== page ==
Back in 1995, I was working as a junior programmer/consultant for a company called (I kid you not) The Future Now consulting. Having no background in computer programming, I got the job by accident of having previously temped at IBM as a copy writer (befitting my college education in Journalism). Before I left Big Blue, I grabbed some extra Lotus Notes manuals - which were pretty hard to find at the time - and rote-memorized them enough to to find a job as a junior developer. (My 20-something year old brain was a wonderful thing, looking back at it.)
Anyways, after a year or so of doing Notes dev, the World Wide Web was finally making inroads into corporate intranets, and thus my company started paying attention to it and I was tasked with getting up to speed on this new-fangled technology. By this time I was pretty proficient in Notes, Visual Basic, SQL databases, been certified in Windows NT 3.51 Workstation and was starting to mess around with Java 1.0. The problem though, is that I had zero understanding of Unix, Perl, CGI or any of the technologies in which the Web was born. So it wasn't until Microsoft launched the first Internet Information Server that I was able to cut my teeth on doing any sort of server-side web development.
Remember, IIS came with ISAPI, which could be used for those skilled in C or C++ to create dynamic web pages. eBay, for example, ran on a single ISAPI dll which contained all the logic for their site for many, many years. I tried to learn Visual C++ like I had learned all the other dev languages (from a book) and failed miserably. But in messing with ISAPI, I discovered Internet Database Connector files - a pre-cursor to Active Server Pages which came out a few years later. IDC files let you query any ODBC database (Access included), and do basic loops and branching, which is pretty much all you need to create a web site.
I remember being propelled into being THE web expert of the company based on my use of this little-known capability of Microsoft's web server. I could create dynamic web sites insanely quickly that would run on a laptop using a local Access database. In 1996, this was akin to magic. Well, in Atlanta at least.
It's hard to remember what it was like then - most people in IT were just starting to get a handle on the web. Which leads me to an amusing story... My company at the time had a contract with Beazer Homes doing some back end work, and one of our sales guys brought me in to to help pitch them on their first dynamic web site. Most of the web work at the time was being done by graphic design shops, so this was a new thing for an enterprise consulting company like ours. After our initial meeting, I took a copy of the Access database that the client used to keep track of all their home 'designs' (they're a builder) and put together a basic site which let you drill into the different areas of the country and sort through their listings and then displayed the details of the homes complete with pics and layout. It took me less than a day.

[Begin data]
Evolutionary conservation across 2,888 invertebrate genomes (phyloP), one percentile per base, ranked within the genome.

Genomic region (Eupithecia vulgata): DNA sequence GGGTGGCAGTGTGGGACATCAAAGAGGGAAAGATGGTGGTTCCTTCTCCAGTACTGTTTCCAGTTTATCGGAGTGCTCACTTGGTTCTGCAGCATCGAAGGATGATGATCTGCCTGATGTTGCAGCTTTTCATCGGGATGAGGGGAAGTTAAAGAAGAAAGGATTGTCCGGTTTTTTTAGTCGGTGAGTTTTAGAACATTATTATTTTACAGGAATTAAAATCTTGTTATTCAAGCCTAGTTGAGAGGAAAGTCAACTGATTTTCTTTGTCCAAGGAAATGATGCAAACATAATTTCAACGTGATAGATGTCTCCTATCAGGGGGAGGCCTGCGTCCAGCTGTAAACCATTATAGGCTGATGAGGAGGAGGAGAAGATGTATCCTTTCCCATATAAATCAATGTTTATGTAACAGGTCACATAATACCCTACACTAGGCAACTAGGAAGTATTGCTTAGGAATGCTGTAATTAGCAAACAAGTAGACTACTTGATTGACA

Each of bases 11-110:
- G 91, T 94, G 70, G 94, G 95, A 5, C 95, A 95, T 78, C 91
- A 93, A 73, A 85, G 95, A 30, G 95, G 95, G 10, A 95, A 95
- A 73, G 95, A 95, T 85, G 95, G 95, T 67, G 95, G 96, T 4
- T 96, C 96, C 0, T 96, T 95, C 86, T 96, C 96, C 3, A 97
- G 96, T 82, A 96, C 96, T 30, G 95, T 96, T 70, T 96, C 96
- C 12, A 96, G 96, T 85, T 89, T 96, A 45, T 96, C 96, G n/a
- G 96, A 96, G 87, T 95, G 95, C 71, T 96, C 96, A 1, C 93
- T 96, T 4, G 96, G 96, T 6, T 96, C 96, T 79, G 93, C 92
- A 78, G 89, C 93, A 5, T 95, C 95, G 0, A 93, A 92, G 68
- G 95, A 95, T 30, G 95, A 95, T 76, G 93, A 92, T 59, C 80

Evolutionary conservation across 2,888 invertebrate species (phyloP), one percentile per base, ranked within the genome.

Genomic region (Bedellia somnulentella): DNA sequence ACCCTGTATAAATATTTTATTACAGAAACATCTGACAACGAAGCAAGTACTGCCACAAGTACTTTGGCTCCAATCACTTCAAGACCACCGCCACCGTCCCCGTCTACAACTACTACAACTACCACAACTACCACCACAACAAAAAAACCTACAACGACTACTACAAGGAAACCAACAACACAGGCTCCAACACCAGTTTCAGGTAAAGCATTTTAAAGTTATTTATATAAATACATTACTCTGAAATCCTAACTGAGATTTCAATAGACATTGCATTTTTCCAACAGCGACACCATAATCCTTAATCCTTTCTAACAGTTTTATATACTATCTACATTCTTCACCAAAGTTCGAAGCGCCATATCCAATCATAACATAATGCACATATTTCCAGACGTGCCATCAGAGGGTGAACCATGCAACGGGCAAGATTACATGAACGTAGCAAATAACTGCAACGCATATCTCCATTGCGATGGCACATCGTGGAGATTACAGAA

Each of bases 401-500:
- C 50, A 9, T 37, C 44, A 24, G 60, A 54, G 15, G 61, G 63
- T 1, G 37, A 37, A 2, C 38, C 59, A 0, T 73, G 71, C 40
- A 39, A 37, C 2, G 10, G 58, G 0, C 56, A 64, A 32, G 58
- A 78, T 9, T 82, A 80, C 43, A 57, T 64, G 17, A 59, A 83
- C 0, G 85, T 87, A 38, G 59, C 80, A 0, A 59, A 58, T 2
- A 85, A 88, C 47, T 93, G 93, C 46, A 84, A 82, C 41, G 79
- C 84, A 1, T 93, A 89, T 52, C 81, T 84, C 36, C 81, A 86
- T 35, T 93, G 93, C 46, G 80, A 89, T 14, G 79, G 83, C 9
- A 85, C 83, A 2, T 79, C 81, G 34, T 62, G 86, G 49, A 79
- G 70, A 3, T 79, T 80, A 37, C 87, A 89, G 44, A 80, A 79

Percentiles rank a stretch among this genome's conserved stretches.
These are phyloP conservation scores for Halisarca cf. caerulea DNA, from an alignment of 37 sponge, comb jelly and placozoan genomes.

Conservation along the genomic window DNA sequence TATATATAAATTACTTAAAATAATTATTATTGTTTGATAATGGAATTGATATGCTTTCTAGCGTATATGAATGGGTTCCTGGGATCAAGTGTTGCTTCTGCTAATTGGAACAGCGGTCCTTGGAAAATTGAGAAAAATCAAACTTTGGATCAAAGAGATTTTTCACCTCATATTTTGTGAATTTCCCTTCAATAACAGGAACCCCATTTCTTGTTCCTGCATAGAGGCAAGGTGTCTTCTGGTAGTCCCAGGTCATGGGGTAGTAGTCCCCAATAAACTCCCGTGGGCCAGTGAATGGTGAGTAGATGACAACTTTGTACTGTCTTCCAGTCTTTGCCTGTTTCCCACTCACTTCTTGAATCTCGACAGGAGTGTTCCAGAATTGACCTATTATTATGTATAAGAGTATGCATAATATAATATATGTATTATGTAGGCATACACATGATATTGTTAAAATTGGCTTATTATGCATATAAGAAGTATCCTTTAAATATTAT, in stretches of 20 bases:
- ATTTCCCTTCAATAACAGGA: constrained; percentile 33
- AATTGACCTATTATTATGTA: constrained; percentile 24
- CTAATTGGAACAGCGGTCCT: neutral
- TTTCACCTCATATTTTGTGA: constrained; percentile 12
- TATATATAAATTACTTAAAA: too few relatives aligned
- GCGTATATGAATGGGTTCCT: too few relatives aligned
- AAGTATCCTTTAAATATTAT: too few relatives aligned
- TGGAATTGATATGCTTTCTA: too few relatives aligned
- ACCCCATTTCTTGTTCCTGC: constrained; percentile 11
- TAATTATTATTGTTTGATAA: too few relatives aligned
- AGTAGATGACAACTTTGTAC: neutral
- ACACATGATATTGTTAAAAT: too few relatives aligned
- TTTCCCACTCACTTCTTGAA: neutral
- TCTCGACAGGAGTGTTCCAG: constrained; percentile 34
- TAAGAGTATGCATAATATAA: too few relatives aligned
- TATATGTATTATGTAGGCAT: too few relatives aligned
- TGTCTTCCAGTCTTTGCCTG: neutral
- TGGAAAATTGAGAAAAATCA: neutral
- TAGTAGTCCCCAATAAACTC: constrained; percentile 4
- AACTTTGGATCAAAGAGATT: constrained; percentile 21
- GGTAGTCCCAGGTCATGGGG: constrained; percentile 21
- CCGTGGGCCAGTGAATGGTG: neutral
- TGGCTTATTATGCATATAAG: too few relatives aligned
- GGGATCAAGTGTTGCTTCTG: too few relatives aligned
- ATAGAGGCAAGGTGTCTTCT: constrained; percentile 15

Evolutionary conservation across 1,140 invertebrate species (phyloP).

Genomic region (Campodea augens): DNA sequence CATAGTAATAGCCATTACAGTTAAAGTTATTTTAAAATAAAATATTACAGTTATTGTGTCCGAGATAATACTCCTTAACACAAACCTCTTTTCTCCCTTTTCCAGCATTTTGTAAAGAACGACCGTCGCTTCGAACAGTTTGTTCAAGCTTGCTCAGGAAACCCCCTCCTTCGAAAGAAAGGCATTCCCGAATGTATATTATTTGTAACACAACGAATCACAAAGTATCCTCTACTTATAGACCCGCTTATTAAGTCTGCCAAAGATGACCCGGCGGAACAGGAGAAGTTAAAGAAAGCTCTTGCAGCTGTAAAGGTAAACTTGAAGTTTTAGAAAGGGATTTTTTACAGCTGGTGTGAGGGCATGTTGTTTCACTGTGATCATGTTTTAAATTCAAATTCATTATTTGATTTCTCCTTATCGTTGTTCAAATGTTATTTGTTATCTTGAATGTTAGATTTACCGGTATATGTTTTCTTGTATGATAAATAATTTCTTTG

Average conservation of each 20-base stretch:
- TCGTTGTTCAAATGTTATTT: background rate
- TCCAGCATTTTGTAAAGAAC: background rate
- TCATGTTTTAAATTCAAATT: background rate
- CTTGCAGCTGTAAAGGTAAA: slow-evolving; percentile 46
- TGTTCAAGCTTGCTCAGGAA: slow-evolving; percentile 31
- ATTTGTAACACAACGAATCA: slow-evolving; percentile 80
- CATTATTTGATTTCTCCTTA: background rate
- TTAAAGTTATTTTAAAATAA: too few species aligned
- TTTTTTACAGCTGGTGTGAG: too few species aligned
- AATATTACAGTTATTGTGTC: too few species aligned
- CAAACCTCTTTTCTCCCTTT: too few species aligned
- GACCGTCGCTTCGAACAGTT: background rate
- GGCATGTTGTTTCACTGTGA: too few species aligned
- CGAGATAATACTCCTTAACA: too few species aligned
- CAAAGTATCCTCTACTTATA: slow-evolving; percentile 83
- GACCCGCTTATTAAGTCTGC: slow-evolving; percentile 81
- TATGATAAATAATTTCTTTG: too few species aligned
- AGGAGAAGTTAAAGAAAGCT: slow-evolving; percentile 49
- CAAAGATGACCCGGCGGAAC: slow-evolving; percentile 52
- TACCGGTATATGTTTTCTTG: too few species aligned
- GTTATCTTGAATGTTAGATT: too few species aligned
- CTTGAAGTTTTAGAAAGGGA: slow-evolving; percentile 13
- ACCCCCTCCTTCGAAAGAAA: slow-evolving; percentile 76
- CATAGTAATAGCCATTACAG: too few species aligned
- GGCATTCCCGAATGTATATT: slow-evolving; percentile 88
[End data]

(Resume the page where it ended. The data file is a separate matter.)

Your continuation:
"Demo" site in hand, we go back to their office the next day hoping to win the contract for a few weeks (or more) of work to be done. The client took one look at the site and said, "That's it! That's what we want! We want that. Nothing else is needed. It's perfect." Uh-oh. This stumped the sales guys - who were used to selling contracts of 6 month projects, billed by the hour. We mumbled something about it not being 'production ready' (which it wasn't) and got out of there. We eventually figured out ways to bill more hours, and launched the site pretty much as it was, Access DB and all. I remember a couple years later another developer converted it to ASP and SQL Server, but the site they have now is pretty much the same one I made back then.
And that's the point of this post... Since the very first server-side dynamic web pages were first developed ~20 years ago, the basics haven't changed. You have some sort of script grab some info from a database, format it on the server, and then deliver it to the browser as HTML. We've augmented this a bit over the past few years with DHTML and AJAX, making some parts of the page more dynamic than others, but the core process has remained remarkably the same.
But that's finally coming to an end. You probably already know why, but I'll go into the details in Part 2.